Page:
The International Monetary Fund’s (IMF) new managing director, Kristalina Georgieva, has described the global outlook as “precarious”.
The global economy is growing at its slowest pace since the 2008 financial crisis, and trade tensions could cut global economic growth by $700bn – which is roughly the size of the Swiss economy.
Central bankers have been pretty clear that any slowdown this year would require governments to step in with stimulus packages, because monetary policy is at the limits of what could be achieved.
But there are many variables, challenges and geopolitical events that will affect the world of business and economics in 2020: The United States election, a lack of leadership as the US steps back on the world stage, climate change, and protests from Chile to Lebanon.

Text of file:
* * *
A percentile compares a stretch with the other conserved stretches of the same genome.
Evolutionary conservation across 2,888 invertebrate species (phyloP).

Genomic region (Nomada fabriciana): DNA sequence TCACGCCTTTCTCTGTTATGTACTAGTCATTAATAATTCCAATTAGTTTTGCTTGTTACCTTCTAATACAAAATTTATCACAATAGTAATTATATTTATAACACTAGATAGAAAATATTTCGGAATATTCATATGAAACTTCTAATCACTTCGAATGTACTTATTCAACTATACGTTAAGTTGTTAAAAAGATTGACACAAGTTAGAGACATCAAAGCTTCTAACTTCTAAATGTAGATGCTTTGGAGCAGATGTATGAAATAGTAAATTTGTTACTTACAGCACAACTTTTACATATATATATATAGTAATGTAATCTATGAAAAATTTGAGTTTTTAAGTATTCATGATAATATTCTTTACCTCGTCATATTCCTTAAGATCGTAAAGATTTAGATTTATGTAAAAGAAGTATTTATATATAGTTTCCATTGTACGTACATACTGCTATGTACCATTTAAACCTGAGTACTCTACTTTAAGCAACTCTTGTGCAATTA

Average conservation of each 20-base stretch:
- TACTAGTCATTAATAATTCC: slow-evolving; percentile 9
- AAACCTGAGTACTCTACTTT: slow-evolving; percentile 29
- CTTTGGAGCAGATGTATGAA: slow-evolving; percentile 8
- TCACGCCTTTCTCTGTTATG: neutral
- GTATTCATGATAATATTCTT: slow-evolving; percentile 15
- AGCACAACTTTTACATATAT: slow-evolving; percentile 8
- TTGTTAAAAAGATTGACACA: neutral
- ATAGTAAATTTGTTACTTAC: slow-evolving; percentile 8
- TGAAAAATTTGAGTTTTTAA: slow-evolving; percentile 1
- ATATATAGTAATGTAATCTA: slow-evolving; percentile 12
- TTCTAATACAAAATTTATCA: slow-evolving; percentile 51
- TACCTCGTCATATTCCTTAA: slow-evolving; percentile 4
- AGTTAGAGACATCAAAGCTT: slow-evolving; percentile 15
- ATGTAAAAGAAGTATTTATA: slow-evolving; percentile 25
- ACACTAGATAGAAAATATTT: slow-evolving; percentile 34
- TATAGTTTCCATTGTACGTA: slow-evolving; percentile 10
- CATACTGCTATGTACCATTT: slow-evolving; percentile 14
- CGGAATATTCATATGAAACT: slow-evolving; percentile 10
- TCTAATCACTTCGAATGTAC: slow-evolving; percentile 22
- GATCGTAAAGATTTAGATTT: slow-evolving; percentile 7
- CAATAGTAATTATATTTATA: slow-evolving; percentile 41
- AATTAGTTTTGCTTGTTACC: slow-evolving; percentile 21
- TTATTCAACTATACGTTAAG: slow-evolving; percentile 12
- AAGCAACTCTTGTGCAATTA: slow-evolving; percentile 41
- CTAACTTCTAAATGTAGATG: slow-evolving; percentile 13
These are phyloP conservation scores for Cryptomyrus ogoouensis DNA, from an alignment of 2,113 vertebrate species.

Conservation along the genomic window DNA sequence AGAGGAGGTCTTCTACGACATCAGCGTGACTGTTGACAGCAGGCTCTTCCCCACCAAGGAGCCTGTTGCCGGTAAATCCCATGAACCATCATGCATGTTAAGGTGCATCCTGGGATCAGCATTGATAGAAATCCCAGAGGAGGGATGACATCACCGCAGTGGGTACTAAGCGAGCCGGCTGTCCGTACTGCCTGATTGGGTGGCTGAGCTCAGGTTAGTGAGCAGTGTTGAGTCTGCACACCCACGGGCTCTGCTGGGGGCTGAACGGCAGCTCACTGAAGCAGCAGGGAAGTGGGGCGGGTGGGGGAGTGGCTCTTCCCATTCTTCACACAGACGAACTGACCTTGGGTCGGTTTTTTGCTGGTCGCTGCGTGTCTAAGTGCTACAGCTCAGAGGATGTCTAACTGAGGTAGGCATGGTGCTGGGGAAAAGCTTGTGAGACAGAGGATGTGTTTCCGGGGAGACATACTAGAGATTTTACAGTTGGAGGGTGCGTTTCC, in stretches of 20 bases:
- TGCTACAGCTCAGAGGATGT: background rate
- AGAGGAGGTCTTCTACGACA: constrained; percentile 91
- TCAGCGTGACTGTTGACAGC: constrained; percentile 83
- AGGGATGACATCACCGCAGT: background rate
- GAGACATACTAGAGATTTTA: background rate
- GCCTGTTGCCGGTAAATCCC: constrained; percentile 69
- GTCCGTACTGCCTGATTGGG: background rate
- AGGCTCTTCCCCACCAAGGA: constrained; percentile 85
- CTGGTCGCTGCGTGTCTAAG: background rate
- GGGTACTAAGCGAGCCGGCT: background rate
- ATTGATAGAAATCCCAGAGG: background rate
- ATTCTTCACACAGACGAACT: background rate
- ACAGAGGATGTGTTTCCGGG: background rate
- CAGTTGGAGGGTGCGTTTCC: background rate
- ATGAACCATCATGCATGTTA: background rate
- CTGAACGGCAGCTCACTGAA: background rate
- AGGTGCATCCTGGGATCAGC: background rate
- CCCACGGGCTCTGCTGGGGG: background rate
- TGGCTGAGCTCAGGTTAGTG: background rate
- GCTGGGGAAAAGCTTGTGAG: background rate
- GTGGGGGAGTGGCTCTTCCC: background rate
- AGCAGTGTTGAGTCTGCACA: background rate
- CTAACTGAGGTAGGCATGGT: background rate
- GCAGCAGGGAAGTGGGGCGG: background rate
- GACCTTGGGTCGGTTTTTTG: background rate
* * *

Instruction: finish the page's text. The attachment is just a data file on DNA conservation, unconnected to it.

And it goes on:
Will President Donald Trump win another term? And what does that mean for trade wars and disputes? Can the world come together to tackle global warming and globalisation? And will we see more people on the streets to protest austerity and the fact that wealth is unequally spread across society?
We have got a panel of experts to cast an eye on the year ahead and to give us some insights into what to expect in 2020:
Akber Khan – senior director, Al Rayan Investment
Charles Hecker – senior partner, Control Risks
Jairo Lugo-Ocando – Northwestern University in Qatar